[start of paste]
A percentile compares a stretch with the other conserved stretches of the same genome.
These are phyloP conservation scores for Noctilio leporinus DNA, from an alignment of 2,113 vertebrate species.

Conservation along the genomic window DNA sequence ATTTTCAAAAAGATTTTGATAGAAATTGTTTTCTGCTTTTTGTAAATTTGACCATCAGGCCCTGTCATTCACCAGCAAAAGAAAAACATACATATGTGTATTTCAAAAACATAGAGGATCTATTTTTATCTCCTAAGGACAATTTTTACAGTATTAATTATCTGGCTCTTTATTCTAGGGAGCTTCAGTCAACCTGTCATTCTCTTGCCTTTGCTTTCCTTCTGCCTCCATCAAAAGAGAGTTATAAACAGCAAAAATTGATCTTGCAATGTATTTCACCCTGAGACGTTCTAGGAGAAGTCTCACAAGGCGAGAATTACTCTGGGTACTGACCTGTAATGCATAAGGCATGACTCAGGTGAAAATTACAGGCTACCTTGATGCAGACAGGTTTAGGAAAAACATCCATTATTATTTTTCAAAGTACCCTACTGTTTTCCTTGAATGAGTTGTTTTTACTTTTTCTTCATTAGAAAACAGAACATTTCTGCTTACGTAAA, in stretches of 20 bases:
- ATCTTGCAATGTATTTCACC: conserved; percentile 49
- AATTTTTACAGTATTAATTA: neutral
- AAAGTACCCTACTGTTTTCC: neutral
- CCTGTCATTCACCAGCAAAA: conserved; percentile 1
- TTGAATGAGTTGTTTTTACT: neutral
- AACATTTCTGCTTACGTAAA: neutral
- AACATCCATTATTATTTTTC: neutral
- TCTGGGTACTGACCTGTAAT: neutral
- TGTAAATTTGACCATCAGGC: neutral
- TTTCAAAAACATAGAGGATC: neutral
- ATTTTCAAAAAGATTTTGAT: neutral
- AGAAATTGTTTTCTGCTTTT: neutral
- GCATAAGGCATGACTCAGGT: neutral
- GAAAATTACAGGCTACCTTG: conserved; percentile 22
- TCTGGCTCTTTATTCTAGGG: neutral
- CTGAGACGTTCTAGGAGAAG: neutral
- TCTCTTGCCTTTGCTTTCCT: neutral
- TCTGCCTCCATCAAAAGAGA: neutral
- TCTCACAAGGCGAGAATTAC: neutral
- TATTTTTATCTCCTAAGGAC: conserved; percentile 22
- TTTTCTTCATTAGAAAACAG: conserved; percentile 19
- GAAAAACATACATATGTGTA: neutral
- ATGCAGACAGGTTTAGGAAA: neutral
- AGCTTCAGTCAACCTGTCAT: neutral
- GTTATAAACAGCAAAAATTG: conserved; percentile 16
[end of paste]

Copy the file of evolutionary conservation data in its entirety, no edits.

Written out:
A percentile compares a stretch with the other conserved stretches of the same genome.
These are phyloP conservation scores for Noctilio leporinus DNA, from an alignment of 2,113 vertebrate species.

Conservation along the genomic window DNA sequence ATTTTCAAAAAGATTTTGATAGAAATTGTTTTCTGCTTTTTGTAAATTTGACCATCAGGCCCTGTCATTCACCAGCAAAAGAAAAACATACATATGTGTATTTCAAAAACATAGAGGATCTATTTTTATCTCCTAAGGACAATTTTTACAGTATTAATTATCTGGCTCTTTATTCTAGGGAGCTTCAGTCAACCTGTCATTCTCTTGCCTTTGCTTTCCTTCTGCCTCCATCAAAAGAGAGTTATAAACAGCAAAAATTGATCTTGCAATGTATTTCACCCTGAGACGTTCTAGGAGAAGTCTCACAAGGCGAGAATTACTCTGGGTACTGACCTGTAATGCATAAGGCATGACTCAGGTGAAAATTACAGGCTACCTTGATGCAGACAGGTTTAGGAAAAACATCCATTATTATTTTTCAAAGTACCCTACTGTTTTCCTTGAATGAGTTGTTTTTACTTTTTCTTCATTAGAAAACAGAACATTTCTGCTTACGTAAA, in stretches of 20 bases:
- ATCTTGCAATGTATTTCACC: conserved; percentile 49
- AATTTTTACAGTATTAATTA: neutral
- AAAGTACCCTACTGTTTTCC: neutral
- CCTGTCATTCACCAGCAAAA: conserved; percentile 1
- TTGAATGAGTTGTTTTTACT: neutral
- AACATTTCTGCTTACGTAAA: neutral
- AACATCCATTATTATTTTTC: neutral
- TCTGGGTACTGACCTGTAAT: neutral
- TGTAAATTTGACCATCAGGC: neutral
- TTTCAAAAACATAGAGGATC: neutral
- ATTTTCAAAAAGATTTTGAT: neutral
- AGAAATTGTTTTCTGCTTTT: neutral
- GCATAAGGCATGACTCAGGT: neutral
- GAAAATTACAGGCTACCTTG: conserved; percentile 22
- TCTGGCTCTTTATTCTAGGG: neutral
- CTGAGACGTTCTAGGAGAAG: neutral
- TCTCTTGCCTTTGCTTTCCT: neutral
- TCTGCCTCCATCAAAAGAGA: neutral
- TCTCACAAGGCGAGAATTAC: neutral
- TATTTTTATCTCCTAAGGAC: conserved; percentile 22
- TTTTCTTCATTAGAAAACAG: conserved; percentile 19
- GAAAAACATACATATGTGTA: neutral
- ATGCAGACAGGTTTAGGAAA: neutral
- AGCTTCAGTCAACCTGTCAT: neutral
- GTTATAAACAGCAAAAATTG: conserved; percentile 16